Donald Trump toys with NATO defense pact — the one that rallied around America after 9/11

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A core NATO principle is the concept of collective defense, as defined by Article 5 of the 1949 treaty establishing the alliance. The provision is simple: An attack on one is an attack on all.

This mutual defense pact has made NATO the most successful military alliance in history. It held back the Soviet menace during the Cold War and deterred aggression against (or within) Europe after two catastrophic world wars. In seven decades, Article 5 has been invoked only once: on America’s behalf after the terrorist attacks of Sept. 11, 2001. 

That’s why it was so disconcerting to hear President Donald Trump, while attending a NATO summit in London this week, flirt with ignoring Article 5 simply because a member nation doesn’t spend enough money on its military.

Article 5 could be existential lifeline 

It’s a very interesting question, isn’t it?” Trump said, responding to a reporter’s query about pledging to follow the NATO treaty in the event of an attack.

He later clarified that he wasn’t signaling anything, but Trump’s words still had to be music to Vladimir Putin’s ears. The Russian leader ordered his military to seize Crimea from Ukraine (not a NATO member) in 2014 and has sponsored a clandestine civil war in Ukraine’s eastern Donbass region ever since. Putin’s military jets and warships play havoc with those of Baltic NATO members. And he has stoked fear by forwardly deploying nuclear-capable attack missiles.

For NATO members such as Estonia, Latvia and Lithuania, Article 5 is an existential lifeline.

OPPOSING VIEW:NATO allies just want the United States to subsidize defense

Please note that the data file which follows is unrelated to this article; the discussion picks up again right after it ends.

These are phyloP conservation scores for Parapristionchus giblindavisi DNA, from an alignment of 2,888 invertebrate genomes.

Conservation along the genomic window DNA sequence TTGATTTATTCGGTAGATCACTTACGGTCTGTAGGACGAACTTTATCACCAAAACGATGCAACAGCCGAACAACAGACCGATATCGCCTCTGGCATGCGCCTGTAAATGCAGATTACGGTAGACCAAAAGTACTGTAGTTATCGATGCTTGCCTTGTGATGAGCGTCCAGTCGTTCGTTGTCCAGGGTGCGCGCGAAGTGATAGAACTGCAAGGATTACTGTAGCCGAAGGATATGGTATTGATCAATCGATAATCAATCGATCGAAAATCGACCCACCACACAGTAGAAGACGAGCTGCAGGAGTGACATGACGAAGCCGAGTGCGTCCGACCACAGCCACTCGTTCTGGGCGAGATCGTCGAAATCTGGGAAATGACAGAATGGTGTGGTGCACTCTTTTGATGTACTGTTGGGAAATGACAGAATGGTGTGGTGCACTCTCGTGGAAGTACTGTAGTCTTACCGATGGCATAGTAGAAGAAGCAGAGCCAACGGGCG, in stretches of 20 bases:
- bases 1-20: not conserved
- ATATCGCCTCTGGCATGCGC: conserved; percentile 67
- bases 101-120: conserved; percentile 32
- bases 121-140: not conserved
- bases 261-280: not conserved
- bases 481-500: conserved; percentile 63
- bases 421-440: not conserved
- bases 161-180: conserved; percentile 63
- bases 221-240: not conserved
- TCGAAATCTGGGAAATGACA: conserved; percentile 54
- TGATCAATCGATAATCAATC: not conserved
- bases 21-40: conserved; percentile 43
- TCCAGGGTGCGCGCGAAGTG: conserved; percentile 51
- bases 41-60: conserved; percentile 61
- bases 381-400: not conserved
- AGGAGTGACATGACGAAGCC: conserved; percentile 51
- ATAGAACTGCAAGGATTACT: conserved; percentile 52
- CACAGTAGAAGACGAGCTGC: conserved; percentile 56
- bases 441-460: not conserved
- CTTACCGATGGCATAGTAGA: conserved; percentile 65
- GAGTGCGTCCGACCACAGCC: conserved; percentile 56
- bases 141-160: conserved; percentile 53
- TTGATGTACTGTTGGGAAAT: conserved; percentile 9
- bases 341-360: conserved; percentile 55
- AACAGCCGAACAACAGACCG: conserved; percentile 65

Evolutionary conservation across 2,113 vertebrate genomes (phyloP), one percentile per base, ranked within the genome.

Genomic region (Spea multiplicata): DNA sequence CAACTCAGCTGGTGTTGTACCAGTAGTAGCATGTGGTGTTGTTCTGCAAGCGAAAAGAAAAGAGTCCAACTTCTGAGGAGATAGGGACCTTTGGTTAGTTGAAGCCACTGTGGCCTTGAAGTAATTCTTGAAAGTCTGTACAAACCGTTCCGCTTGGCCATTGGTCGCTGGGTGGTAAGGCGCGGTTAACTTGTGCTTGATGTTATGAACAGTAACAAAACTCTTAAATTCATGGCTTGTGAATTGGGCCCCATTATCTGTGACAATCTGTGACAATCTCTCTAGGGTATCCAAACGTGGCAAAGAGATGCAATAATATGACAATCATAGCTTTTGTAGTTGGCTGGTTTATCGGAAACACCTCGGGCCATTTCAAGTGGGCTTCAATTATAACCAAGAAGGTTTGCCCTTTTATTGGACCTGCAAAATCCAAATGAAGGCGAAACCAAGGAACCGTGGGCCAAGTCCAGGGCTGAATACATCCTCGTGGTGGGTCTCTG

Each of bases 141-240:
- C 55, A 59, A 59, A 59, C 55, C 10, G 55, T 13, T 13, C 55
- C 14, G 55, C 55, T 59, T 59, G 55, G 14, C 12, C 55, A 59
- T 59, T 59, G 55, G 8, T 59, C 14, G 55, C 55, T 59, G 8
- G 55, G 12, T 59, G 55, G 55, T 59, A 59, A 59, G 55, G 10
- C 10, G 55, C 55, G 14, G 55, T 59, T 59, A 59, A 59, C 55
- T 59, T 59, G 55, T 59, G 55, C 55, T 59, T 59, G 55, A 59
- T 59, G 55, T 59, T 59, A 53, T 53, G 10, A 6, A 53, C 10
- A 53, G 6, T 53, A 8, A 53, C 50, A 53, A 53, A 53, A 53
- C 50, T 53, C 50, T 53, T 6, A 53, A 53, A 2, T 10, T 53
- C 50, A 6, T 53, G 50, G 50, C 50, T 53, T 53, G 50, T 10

Trump’s one-note NATO policy since even before he took office — he hammered this issue all week and again on Wednesday — is that members need to “pay up.” By that he means meet their pledge to spend at least 2% of gross domestic product on defense. Not surprisingly, most of the nine NATO members in compliance are among those closest to Russia.

Trump is right to push for greater financial commitment from NATO members, and he can rightly claim their increased defense spending as a foreign policy achievement. But he takes it a step too far when he mischaracterizes the expenditures as money for the United States. “They actually, in theory, owe us that money,” Trump said Tuesday. Actually, these nations are only pledging to spend more on their own defense.

‘Brain death of NATO’

NATO leaders are starting to push back. Canadian Prime Minister Justin Trudeau, in a meeting with Trump, argued that his nation has “consistently stepped up (and) sent our troops into harm’s way.” And French President Emmanuel Macron said that Trump’s monotonous message, along with his gyrating policies in Syria, have resulted in “the brain death of NATO.”

Trump’s response this week was to call Trudeau “two-faced” and Macron “nasty,” before blowing off a final news conference Wednesday for all the leaders and going home. 

So much for leadership and unity.

NATO has provided Europe decades of political and economic stability. The achievement comes at rock-bottom prices compared with cost of wars.

Trifling with the alliance’s core principle of collective defense only makes matters worse. If 20th century history teaches anything, it’s that conflicts in Europe inevitably pull in the United States.

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